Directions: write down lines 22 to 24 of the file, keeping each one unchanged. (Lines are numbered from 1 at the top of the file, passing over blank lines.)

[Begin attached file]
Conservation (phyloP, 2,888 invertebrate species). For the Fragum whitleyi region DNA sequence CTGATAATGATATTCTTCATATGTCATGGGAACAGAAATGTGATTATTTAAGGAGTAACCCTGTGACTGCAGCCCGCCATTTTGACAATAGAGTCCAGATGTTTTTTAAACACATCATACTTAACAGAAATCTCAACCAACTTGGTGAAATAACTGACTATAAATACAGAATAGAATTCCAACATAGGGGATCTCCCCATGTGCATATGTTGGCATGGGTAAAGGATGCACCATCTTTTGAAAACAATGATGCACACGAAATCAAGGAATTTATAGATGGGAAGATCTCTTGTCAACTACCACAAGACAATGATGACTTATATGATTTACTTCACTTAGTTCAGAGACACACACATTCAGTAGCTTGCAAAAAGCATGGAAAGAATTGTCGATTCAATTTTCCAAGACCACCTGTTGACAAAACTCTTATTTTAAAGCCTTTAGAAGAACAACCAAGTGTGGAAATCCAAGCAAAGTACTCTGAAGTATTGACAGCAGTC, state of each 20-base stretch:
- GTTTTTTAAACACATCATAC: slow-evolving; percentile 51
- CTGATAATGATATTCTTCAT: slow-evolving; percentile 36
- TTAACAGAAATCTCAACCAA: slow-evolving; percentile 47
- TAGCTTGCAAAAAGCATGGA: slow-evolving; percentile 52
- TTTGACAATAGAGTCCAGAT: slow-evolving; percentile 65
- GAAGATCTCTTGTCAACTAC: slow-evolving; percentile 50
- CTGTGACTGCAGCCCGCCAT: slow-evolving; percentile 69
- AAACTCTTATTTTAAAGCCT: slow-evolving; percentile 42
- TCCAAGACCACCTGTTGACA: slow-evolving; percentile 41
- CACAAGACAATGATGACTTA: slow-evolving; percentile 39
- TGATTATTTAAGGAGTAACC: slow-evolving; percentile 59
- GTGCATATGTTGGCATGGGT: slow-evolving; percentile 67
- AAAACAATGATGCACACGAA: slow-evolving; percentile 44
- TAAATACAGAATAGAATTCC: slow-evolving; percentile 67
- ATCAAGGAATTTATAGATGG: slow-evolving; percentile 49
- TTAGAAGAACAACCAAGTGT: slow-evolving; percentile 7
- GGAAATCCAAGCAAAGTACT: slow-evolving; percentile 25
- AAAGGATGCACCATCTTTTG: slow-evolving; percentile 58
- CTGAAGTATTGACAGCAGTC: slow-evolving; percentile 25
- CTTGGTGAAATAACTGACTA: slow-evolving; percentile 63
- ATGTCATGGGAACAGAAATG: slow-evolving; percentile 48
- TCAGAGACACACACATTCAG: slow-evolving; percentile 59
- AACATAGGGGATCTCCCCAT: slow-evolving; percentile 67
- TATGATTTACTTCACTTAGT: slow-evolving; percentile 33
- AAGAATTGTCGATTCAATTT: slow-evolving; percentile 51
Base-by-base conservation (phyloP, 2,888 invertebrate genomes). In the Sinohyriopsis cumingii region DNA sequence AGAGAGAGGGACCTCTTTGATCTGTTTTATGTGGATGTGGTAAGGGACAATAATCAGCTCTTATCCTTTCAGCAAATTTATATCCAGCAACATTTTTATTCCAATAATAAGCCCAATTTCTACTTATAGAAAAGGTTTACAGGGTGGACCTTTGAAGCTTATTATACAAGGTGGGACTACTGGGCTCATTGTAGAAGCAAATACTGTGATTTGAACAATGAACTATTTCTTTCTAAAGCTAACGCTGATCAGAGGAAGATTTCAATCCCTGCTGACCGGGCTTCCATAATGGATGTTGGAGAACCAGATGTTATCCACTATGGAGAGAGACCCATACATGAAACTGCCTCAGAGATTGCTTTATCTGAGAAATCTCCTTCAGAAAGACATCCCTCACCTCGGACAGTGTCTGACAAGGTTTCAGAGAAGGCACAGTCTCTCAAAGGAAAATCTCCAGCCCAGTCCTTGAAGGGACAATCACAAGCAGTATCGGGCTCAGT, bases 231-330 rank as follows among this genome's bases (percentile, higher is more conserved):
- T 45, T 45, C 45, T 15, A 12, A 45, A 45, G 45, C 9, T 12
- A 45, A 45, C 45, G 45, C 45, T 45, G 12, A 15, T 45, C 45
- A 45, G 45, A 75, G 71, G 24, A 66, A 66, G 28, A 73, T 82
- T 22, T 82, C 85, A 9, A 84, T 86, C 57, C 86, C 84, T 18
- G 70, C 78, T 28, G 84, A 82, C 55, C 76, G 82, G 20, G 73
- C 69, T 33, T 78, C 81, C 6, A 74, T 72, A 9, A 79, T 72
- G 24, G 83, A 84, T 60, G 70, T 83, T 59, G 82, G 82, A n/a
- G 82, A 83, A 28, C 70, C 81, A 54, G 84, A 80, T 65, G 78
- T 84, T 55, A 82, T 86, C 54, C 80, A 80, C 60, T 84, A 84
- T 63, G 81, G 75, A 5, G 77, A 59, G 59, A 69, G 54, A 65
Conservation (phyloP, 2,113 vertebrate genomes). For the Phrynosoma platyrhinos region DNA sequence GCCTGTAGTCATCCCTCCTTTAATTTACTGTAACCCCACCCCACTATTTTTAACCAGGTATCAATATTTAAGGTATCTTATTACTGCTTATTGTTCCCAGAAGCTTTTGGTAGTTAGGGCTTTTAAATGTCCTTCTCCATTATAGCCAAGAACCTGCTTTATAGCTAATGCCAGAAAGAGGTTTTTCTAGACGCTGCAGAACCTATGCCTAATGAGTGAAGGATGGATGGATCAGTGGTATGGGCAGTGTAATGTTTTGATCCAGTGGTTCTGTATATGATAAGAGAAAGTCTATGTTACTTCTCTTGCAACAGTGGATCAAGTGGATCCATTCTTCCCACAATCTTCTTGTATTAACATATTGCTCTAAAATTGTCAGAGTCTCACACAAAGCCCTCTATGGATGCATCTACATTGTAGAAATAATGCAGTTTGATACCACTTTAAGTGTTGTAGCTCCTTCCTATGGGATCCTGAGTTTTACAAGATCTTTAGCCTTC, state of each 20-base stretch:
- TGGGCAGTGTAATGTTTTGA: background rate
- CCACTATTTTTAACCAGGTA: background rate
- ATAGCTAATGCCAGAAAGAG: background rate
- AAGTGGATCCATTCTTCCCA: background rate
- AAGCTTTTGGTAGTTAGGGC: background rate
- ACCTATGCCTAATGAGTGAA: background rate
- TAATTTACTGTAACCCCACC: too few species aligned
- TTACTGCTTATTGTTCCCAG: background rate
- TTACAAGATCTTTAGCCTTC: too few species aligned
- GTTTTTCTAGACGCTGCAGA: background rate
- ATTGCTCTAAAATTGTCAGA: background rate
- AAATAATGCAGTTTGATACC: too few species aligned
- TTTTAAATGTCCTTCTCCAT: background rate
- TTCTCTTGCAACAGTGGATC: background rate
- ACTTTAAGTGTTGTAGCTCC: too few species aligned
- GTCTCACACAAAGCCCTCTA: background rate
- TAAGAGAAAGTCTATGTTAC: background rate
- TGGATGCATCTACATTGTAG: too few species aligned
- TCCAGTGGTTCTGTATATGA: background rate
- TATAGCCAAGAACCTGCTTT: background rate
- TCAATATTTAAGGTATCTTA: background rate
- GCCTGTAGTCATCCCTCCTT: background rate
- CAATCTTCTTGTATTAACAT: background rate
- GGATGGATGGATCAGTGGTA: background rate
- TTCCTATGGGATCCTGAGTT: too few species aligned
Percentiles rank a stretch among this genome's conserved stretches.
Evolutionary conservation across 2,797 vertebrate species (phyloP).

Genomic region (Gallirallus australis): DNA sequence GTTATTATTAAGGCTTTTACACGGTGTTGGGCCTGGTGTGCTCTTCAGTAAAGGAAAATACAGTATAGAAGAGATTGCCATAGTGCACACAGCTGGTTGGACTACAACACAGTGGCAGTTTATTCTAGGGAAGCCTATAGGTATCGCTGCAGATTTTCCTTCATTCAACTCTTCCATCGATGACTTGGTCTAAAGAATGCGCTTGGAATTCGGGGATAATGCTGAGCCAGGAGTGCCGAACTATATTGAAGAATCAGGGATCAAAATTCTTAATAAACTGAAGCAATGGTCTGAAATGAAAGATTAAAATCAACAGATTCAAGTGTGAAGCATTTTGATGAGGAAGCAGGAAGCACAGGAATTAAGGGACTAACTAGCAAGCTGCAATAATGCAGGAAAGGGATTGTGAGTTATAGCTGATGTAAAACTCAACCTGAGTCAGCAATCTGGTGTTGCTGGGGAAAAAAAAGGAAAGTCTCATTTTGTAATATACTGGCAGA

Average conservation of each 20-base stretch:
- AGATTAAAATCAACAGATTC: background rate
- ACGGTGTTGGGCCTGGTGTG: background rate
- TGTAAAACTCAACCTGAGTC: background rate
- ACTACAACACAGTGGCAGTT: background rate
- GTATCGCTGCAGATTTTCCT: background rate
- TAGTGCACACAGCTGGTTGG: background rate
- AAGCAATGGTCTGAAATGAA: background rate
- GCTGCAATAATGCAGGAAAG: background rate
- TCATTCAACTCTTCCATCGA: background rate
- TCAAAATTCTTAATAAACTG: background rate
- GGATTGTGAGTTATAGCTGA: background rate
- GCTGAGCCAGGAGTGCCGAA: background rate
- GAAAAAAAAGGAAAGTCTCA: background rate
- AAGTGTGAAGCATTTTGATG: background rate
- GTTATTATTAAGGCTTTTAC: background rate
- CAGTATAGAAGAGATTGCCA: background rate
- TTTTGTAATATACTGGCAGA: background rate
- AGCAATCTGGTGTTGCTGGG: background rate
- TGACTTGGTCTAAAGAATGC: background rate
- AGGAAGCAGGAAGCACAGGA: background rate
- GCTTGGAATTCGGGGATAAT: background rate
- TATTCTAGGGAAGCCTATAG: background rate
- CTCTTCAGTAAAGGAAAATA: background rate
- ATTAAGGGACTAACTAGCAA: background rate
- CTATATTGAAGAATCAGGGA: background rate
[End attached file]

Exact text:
- ATGTCATGGGAACAGAAATG: slow-evolving; percentile 48
- TCAGAGACACACACATTCAG: slow-evolving; percentile 59
- AACATAGGGGATCTCCCCAT: slow-evolving; percentile 67